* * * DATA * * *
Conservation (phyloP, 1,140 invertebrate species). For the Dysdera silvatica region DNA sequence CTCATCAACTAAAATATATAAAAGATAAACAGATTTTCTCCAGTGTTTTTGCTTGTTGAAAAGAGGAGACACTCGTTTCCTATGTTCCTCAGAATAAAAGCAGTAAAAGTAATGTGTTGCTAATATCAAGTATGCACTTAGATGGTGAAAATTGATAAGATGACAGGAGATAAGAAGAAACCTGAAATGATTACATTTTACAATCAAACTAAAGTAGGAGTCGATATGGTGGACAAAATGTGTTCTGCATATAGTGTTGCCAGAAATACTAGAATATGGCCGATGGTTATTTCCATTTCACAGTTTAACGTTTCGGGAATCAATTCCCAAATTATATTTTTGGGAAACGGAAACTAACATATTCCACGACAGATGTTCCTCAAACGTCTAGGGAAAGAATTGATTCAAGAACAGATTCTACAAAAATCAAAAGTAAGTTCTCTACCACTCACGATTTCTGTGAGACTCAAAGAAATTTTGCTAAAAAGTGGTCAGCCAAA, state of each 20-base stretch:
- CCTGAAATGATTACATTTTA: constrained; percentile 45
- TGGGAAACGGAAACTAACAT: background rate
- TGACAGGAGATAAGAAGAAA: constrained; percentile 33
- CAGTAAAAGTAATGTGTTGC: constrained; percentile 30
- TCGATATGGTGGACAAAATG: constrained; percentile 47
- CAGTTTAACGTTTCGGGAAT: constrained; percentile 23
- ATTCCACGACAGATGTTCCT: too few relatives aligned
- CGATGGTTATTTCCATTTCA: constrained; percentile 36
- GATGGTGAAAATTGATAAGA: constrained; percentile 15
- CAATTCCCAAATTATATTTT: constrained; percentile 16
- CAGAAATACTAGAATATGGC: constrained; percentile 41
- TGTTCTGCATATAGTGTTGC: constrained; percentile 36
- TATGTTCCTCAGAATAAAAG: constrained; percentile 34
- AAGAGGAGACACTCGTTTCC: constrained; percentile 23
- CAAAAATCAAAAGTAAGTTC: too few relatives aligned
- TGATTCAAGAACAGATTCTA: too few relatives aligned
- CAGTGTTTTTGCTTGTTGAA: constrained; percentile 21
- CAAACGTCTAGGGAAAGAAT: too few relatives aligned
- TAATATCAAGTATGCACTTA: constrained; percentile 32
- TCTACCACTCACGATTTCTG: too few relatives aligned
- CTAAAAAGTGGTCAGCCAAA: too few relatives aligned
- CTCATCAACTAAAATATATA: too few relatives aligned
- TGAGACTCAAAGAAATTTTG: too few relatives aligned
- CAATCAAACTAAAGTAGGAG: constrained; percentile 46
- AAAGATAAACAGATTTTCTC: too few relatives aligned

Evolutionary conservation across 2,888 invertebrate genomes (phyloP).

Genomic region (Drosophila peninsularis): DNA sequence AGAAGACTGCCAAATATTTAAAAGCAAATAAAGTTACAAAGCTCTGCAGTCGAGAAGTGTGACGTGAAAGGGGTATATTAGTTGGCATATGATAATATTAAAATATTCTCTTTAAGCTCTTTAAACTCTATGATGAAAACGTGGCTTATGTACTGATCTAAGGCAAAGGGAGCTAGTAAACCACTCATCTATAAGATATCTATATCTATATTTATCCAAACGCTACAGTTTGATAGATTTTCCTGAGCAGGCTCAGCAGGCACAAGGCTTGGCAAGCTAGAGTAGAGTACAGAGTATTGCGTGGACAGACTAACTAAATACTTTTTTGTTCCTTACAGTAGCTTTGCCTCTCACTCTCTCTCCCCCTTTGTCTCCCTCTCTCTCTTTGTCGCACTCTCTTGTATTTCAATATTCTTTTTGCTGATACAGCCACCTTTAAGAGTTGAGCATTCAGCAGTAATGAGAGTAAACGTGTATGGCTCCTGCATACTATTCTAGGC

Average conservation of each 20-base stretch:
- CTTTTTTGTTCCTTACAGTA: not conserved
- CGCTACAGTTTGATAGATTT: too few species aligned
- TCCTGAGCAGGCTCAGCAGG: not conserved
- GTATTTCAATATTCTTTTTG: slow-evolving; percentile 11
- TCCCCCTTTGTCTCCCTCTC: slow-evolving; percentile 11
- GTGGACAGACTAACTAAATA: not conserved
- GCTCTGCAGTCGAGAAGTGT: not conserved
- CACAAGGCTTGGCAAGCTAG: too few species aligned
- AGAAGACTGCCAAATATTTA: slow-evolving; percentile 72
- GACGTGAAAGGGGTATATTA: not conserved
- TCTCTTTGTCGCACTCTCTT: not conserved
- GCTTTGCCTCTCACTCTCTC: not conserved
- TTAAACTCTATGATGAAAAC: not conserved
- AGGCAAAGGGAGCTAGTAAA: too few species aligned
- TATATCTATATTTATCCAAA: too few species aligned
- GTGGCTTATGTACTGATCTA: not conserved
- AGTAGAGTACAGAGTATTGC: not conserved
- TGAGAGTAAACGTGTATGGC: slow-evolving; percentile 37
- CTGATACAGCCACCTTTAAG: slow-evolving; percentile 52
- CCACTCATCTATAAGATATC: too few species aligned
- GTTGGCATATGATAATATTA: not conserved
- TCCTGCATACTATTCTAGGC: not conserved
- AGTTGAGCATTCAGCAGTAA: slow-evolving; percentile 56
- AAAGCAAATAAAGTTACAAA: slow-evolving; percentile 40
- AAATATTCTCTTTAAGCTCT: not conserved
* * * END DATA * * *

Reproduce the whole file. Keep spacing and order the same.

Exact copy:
Conservation (phyloP, 1,140 invertebrate species). For the Dysdera silvatica region DNA sequence CTCATCAACTAAAATATATAAAAGATAAACAGATTTTCTCCAGTGTTTTTGCTTGTTGAAAAGAGGAGACACTCGTTTCCTATGTTCCTCAGAATAAAAGCAGTAAAAGTAATGTGTTGCTAATATCAAGTATGCACTTAGATGGTGAAAATTGATAAGATGACAGGAGATAAGAAGAAACCTGAAATGATTACATTTTACAATCAAACTAAAGTAGGAGTCGATATGGTGGACAAAATGTGTTCTGCATATAGTGTTGCCAGAAATACTAGAATATGGCCGATGGTTATTTCCATTTCACAGTTTAACGTTTCGGGAATCAATTCCCAAATTATATTTTTGGGAAACGGAAACTAACATATTCCACGACAGATGTTCCTCAAACGTCTAGGGAAAGAATTGATTCAAGAACAGATTCTACAAAAATCAAAAGTAAGTTCTCTACCACTCACGATTTCTGTGAGACTCAAAGAAATTTTGCTAAAAAGTGGTCAGCCAAA, state of each 20-base stretch:
- CCTGAAATGATTACATTTTA: constrained; percentile 45
- TGGGAAACGGAAACTAACAT: background rate
- TGACAGGAGATAAGAAGAAA: constrained; percentile 33
- CAGTAAAAGTAATGTGTTGC: constrained; percentile 30
- TCGATATGGTGGACAAAATG: constrained; percentile 47
- CAGTTTAACGTTTCGGGAAT: constrained; percentile 23
- ATTCCACGACAGATGTTCCT: too few relatives aligned
- CGATGGTTATTTCCATTTCA: constrained; percentile 36
- GATGGTGAAAATTGATAAGA: constrained; percentile 15
- CAATTCCCAAATTATATTTT: constrained; percentile 16
- CAGAAATACTAGAATATGGC: constrained; percentile 41
- TGTTCTGCATATAGTGTTGC: constrained; percentile 36
- TATGTTCCTCAGAATAAAAG: constrained; percentile 34
- AAGAGGAGACACTCGTTTCC: constrained; percentile 23
- CAAAAATCAAAAGTAAGTTC: too few relatives aligned
- TGATTCAAGAACAGATTCTA: too few relatives aligned
- CAGTGTTTTTGCTTGTTGAA: constrained; percentile 21
- CAAACGTCTAGGGAAAGAAT: too few relatives aligned
- TAATATCAAGTATGCACTTA: constrained; percentile 32
- TCTACCACTCACGATTTCTG: too few relatives aligned
- CTAAAAAGTGGTCAGCCAAA: too few relatives aligned
- CTCATCAACTAAAATATATA: too few relatives aligned
- TGAGACTCAAAGAAATTTTG: too few relatives aligned
- CAATCAAACTAAAGTAGGAG: constrained; percentile 46
- AAAGATAAACAGATTTTCTC: too few relatives aligned

Evolutionary conservation across 2,888 invertebrate genomes (phyloP).

Genomic region (Drosophila peninsularis): DNA sequence AGAAGACTGCCAAATATTTAAAAGCAAATAAAGTTACAAAGCTCTGCAGTCGAGAAGTGTGACGTGAAAGGGGTATATTAGTTGGCATATGATAATATTAAAATATTCTCTTTAAGCTCTTTAAACTCTATGATGAAAACGTGGCTTATGTACTGATCTAAGGCAAAGGGAGCTAGTAAACCACTCATCTATAAGATATCTATATCTATATTTATCCAAACGCTACAGTTTGATAGATTTTCCTGAGCAGGCTCAGCAGGCACAAGGCTTGGCAAGCTAGAGTAGAGTACAGAGTATTGCGTGGACAGACTAACTAAATACTTTTTTGTTCCTTACAGTAGCTTTGCCTCTCACTCTCTCTCCCCCTTTGTCTCCCTCTCTCTCTTTGTCGCACTCTCTTGTATTTCAATATTCTTTTTGCTGATACAGCCACCTTTAAGAGTTGAGCATTCAGCAGTAATGAGAGTAAACGTGTATGGCTCCTGCATACTATTCTAGGC

Average conservation of each 20-base stretch:
- CTTTTTTGTTCCTTACAGTA: not conserved
- CGCTACAGTTTGATAGATTT: too few species aligned
- TCCTGAGCAGGCTCAGCAGG: not conserved
- GTATTTCAATATTCTTTTTG: slow-evolving; percentile 11
- TCCCCCTTTGTCTCCCTCTC: slow-evolving; percentile 11
- GTGGACAGACTAACTAAATA: not conserved
- GCTCTGCAGTCGAGAAGTGT: not conserved
- CACAAGGCTTGGCAAGCTAG: too few species aligned
- AGAAGACTGCCAAATATTTA: slow-evolving; percentile 72
- GACGTGAAAGGGGTATATTA: not conserved
- TCTCTTTGTCGCACTCTCTT: not conserved
- GCTTTGCCTCTCACTCTCTC: not conserved
- TTAAACTCTATGATGAAAAC: not conserved
- AGGCAAAGGGAGCTAGTAAA: too few species aligned
- TATATCTATATTTATCCAAA: too few species aligned
- GTGGCTTATGTACTGATCTA: not conserved
- AGTAGAGTACAGAGTATTGC: not conserved
- TGAGAGTAAACGTGTATGGC: slow-evolving; percentile 37
- CTGATACAGCCACCTTTAAG: slow-evolving; percentile 52
- CCACTCATCTATAAGATATC: too few species aligned
- GTTGGCATATGATAATATTA: not conserved
- TCCTGCATACTATTCTAGGC: not conserved
- AGTTGAGCATTCAGCAGTAA: slow-evolving; percentile 56
- AAAGCAAATAAAGTTACAAA: slow-evolving; percentile 40
- AAATATTCTCTTTAAGCTCT: not conserved